A relatively simple test allows you to determine how susceptible a person is to the influence of propaganda, the so-called contradiction test. It would seem that we are all intelligent people, we never contradict ourselves, and we usually notice when our interlocutor does it.

But Russian propaganda has no problem contradicting itself. For example, Russian media states that the Ukrainian state does not exist, and a little later, it claims that the Ukrainian state kills its citizens. They proclaim that the Ukrainian army drives people from their homes and disrupts evacuation. They have no problem saying there is no Ukrainian language, yet they insist that Russian speakers in Donbas are forced to speak Ukrainian.

So, we must recognize that propaganda technologists work tirelessly, raising the bar of their lies. Therefore, we should be alert to these fundamental characteristics of propaganda:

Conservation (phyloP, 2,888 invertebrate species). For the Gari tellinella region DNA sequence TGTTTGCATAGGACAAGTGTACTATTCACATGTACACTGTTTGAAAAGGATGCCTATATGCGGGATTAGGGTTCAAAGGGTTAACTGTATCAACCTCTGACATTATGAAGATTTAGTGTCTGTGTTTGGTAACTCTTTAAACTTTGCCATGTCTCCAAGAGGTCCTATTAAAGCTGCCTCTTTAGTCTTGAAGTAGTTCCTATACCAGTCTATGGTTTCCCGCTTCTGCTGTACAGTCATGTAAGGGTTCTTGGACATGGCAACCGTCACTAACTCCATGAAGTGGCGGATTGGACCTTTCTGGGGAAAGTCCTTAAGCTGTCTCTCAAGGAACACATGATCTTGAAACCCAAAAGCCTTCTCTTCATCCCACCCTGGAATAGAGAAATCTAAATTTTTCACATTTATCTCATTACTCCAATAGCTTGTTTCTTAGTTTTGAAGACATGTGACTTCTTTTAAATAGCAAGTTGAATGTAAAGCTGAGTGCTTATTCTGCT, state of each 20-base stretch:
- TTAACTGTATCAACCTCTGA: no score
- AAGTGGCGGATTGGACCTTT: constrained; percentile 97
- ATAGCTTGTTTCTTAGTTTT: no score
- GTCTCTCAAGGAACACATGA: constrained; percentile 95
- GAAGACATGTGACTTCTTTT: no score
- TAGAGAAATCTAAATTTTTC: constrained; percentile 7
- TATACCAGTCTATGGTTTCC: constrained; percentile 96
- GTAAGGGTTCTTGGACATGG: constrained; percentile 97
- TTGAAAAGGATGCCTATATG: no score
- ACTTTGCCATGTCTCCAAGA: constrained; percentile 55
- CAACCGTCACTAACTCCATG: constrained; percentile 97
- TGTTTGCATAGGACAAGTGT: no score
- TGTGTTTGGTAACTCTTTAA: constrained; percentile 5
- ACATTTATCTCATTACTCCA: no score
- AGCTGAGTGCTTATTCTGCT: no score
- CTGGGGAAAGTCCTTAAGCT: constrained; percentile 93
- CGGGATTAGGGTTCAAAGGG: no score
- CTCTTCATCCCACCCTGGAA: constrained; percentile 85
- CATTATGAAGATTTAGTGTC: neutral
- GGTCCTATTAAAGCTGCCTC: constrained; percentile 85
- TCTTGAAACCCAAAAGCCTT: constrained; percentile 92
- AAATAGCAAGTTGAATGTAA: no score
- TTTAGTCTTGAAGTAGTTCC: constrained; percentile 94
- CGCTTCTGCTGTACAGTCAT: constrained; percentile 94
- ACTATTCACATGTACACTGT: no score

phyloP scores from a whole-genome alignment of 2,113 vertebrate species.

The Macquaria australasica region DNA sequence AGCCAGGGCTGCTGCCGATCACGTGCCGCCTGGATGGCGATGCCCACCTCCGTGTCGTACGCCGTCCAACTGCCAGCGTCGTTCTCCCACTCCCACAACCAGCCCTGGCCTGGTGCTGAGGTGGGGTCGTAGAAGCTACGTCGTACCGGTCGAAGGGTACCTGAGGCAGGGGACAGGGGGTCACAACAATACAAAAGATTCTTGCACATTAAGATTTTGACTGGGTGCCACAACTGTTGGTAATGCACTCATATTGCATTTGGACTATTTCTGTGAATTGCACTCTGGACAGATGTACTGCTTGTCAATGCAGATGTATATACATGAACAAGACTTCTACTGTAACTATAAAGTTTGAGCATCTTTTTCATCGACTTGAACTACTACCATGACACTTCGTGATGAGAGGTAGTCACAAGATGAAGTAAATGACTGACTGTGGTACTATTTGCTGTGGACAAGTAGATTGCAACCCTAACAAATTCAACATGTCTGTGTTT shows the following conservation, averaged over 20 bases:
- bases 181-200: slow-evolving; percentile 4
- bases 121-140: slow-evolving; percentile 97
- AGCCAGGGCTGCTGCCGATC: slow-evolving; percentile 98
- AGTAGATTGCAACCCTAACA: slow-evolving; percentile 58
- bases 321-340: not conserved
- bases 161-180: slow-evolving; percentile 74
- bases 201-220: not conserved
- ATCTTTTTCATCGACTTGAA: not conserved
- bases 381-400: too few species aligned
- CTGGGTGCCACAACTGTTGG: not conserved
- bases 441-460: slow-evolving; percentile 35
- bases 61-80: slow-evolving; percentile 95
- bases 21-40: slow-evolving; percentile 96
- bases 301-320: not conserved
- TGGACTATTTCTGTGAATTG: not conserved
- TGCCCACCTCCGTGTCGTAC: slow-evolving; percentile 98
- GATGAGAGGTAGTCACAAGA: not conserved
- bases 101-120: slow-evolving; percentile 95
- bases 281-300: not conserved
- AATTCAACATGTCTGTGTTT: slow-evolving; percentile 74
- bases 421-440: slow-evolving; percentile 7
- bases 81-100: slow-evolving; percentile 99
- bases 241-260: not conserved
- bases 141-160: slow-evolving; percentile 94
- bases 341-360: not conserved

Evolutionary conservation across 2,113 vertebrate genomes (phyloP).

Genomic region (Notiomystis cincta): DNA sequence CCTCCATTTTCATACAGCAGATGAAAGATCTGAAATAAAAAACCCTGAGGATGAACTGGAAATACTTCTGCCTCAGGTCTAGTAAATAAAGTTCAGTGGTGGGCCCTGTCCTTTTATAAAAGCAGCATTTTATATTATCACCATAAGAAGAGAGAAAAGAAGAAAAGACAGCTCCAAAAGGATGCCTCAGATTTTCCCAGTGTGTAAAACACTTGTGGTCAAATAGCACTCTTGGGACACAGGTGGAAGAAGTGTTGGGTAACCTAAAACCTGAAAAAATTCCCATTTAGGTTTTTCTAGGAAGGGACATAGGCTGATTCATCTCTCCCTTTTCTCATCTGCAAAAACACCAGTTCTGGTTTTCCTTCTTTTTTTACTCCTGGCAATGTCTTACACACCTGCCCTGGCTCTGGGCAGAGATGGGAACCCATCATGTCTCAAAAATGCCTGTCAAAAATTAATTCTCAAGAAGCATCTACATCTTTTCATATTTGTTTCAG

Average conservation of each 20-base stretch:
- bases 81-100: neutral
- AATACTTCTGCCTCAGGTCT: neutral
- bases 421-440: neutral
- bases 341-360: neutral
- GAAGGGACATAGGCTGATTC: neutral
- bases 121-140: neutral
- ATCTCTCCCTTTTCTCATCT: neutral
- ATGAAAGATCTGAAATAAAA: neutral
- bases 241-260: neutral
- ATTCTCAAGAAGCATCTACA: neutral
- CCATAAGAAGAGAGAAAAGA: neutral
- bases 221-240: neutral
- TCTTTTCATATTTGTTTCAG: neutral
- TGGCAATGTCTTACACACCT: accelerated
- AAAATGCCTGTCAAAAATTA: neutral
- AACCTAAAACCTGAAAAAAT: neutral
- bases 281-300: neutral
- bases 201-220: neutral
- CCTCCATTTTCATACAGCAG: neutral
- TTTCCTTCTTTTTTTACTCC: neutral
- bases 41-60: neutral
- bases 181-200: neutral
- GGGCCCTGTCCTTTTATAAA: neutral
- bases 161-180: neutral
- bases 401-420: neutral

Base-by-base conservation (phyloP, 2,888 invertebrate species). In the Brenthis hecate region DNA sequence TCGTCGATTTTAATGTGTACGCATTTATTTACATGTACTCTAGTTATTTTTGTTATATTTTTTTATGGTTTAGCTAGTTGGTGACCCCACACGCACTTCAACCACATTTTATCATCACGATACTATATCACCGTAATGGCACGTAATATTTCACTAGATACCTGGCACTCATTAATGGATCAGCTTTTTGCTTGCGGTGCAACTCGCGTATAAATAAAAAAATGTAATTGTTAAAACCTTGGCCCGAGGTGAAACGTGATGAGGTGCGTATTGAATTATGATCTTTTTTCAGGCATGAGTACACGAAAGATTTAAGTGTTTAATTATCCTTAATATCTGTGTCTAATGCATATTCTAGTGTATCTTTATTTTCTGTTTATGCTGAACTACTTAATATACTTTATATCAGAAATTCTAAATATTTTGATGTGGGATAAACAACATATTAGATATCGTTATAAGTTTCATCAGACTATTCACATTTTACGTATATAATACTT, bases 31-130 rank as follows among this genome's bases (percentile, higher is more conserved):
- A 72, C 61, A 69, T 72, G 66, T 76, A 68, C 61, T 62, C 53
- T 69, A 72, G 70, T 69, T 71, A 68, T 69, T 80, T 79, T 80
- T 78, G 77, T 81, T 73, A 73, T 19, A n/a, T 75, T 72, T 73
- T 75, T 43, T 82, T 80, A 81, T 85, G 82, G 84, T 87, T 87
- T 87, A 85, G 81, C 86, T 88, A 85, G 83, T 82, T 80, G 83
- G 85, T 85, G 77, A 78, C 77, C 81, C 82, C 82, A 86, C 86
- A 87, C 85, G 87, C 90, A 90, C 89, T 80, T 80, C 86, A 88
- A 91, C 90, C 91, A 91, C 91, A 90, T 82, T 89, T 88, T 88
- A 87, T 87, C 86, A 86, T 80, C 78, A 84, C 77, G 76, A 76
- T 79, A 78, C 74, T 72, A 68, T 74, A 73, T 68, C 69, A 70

– purposeful reduction of color to black and white, multidimensional issues to two-dimensional. This way, the field of personal moral choice and responsibility narrows. Simply put, propaganda disregards a diverse range of opinions;

– there is a systematic appeal to mental images that form rejection and hatred of other people’s values and decisions;

– use of “the guise of journalism,” the desire to play or perform the role of a primary source of news – for example, when the author’s opinion is presented as generally accepted and evident to everyone;

– selective presentation of facts or their manipulation, appeals that misinterpret statistical data, experts’ stances, and opinions;

– the omission of facts or shifting accents where direct disinformation is impossible;

– the presence of an “enemy image.”

 – forming a belief in the moral justification of any act concerning the “enemy,” including internal enemies;

– playing on emotions, fears, and prejudices, most often associated with a potential military threat;

– active use of stories about crimes and atrocities, cruelty and violence.

The material was prepared with the support of the Foundation for Independent Journalists of Eastern Europe.